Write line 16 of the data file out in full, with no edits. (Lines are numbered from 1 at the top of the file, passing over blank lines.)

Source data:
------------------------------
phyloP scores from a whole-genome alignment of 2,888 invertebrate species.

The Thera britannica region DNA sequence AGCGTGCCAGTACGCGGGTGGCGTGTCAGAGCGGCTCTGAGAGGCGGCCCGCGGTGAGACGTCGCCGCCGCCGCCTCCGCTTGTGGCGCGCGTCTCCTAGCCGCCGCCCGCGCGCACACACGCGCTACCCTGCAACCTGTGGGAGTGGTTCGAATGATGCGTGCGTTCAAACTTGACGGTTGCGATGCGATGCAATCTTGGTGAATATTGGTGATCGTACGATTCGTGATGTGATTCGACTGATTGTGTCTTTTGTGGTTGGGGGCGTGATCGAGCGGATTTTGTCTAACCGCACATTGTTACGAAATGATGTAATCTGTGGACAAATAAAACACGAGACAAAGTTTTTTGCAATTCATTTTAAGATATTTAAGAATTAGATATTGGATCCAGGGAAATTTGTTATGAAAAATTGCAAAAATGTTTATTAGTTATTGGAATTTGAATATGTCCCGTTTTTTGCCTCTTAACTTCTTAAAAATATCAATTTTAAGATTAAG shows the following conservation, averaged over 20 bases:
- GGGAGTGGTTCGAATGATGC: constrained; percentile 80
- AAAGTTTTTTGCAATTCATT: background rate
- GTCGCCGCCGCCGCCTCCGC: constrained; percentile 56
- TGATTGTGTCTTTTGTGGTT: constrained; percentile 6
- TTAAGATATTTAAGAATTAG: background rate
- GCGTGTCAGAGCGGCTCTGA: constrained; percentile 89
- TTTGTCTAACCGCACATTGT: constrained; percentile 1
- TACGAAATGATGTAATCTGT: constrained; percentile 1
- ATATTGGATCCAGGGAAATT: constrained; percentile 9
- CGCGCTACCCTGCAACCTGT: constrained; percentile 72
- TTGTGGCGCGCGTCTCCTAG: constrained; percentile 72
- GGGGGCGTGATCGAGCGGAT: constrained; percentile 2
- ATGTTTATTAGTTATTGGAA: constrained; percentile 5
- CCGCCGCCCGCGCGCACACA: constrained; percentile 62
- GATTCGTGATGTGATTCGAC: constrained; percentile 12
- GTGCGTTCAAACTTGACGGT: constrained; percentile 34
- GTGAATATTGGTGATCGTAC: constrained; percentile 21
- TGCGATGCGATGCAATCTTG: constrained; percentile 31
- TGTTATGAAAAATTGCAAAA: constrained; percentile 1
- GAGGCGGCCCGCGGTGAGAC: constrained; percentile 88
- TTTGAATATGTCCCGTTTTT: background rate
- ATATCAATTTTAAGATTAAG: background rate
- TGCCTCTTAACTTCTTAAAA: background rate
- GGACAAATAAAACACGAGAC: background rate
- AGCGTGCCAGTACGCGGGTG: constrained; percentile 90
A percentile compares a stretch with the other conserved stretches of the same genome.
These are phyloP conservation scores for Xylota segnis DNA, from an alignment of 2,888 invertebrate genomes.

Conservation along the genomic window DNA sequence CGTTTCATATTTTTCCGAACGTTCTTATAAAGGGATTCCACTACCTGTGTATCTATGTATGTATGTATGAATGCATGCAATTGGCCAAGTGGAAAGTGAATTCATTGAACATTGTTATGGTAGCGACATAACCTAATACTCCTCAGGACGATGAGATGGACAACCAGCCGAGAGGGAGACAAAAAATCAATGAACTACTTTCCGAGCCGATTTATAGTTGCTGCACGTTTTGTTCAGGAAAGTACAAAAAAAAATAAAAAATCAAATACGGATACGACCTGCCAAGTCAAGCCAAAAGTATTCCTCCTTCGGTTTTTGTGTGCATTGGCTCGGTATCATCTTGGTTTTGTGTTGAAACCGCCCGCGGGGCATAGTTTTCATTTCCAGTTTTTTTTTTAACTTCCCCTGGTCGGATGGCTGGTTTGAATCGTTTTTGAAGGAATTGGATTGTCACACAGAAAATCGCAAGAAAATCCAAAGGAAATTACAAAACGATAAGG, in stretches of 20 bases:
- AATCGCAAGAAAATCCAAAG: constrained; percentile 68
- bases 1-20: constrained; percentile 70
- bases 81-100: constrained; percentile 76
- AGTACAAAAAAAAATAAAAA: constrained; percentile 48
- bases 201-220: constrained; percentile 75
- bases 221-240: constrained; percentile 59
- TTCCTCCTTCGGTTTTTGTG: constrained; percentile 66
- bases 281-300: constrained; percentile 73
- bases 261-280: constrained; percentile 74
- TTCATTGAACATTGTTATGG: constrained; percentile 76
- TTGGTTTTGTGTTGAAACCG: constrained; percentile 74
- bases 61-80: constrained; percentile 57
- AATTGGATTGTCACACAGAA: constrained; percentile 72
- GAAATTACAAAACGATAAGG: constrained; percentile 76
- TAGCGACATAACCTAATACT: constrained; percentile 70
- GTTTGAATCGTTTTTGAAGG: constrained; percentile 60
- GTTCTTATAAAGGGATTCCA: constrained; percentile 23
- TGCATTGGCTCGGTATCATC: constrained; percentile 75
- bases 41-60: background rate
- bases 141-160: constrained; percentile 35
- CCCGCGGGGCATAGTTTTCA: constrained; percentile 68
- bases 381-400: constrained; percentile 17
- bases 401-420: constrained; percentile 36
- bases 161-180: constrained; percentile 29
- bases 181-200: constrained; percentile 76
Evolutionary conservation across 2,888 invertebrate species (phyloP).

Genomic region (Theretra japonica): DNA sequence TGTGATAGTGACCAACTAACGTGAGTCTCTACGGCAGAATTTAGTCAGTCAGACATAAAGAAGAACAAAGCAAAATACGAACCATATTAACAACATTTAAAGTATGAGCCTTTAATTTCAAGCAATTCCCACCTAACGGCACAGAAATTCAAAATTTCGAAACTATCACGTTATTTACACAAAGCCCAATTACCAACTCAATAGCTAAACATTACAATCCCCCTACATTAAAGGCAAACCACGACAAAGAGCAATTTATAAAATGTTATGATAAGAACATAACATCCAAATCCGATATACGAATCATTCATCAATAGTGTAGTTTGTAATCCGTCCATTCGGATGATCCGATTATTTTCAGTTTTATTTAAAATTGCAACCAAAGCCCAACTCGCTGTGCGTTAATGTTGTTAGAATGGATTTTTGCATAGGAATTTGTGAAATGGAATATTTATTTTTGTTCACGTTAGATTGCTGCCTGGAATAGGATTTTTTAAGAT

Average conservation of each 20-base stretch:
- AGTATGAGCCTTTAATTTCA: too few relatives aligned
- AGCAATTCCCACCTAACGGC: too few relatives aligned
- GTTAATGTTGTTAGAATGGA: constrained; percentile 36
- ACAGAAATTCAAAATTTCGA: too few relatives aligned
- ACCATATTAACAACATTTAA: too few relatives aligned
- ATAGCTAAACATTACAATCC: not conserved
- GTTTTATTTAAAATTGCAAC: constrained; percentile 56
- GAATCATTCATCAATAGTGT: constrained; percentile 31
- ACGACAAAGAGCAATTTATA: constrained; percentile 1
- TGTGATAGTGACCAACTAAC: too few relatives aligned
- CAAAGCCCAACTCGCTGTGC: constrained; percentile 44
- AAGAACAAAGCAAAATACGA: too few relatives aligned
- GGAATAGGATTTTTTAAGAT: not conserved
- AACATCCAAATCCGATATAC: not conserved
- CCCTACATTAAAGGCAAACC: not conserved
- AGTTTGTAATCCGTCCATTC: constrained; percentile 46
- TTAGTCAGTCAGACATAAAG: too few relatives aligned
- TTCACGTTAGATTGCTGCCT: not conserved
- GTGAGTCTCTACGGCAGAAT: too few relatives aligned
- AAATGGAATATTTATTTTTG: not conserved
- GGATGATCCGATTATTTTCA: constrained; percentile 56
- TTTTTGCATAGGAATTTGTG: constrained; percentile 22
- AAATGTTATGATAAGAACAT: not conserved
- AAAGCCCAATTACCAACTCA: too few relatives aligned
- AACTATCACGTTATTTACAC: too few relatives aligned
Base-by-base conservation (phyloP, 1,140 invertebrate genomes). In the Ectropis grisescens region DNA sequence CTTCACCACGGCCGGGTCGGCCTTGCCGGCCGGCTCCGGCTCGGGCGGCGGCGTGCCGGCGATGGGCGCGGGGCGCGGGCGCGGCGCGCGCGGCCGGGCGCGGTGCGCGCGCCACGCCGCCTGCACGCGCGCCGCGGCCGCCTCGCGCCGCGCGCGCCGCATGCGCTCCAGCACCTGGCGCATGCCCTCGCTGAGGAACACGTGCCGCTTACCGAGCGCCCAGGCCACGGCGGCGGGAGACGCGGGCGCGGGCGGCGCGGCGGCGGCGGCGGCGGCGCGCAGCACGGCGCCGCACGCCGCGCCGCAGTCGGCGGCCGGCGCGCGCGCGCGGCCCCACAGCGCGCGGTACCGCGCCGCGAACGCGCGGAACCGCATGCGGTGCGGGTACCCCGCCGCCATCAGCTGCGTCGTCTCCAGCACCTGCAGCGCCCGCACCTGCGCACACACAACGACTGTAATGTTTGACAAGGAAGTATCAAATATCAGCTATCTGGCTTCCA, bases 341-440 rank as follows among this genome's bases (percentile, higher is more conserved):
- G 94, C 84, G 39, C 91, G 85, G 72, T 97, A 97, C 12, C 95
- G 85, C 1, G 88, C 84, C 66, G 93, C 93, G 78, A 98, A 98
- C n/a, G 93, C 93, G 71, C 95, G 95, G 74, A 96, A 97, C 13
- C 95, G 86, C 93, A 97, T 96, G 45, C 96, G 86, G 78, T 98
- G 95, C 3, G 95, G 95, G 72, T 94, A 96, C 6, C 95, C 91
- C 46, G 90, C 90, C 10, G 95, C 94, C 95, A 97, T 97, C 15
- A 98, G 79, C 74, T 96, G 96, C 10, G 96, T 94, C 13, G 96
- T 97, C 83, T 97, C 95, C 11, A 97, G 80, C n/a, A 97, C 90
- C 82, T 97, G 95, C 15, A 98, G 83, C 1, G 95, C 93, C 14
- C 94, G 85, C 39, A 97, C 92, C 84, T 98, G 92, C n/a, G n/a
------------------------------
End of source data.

- CCGCCGCCCGCGCGCACACA: constrained; percentile 62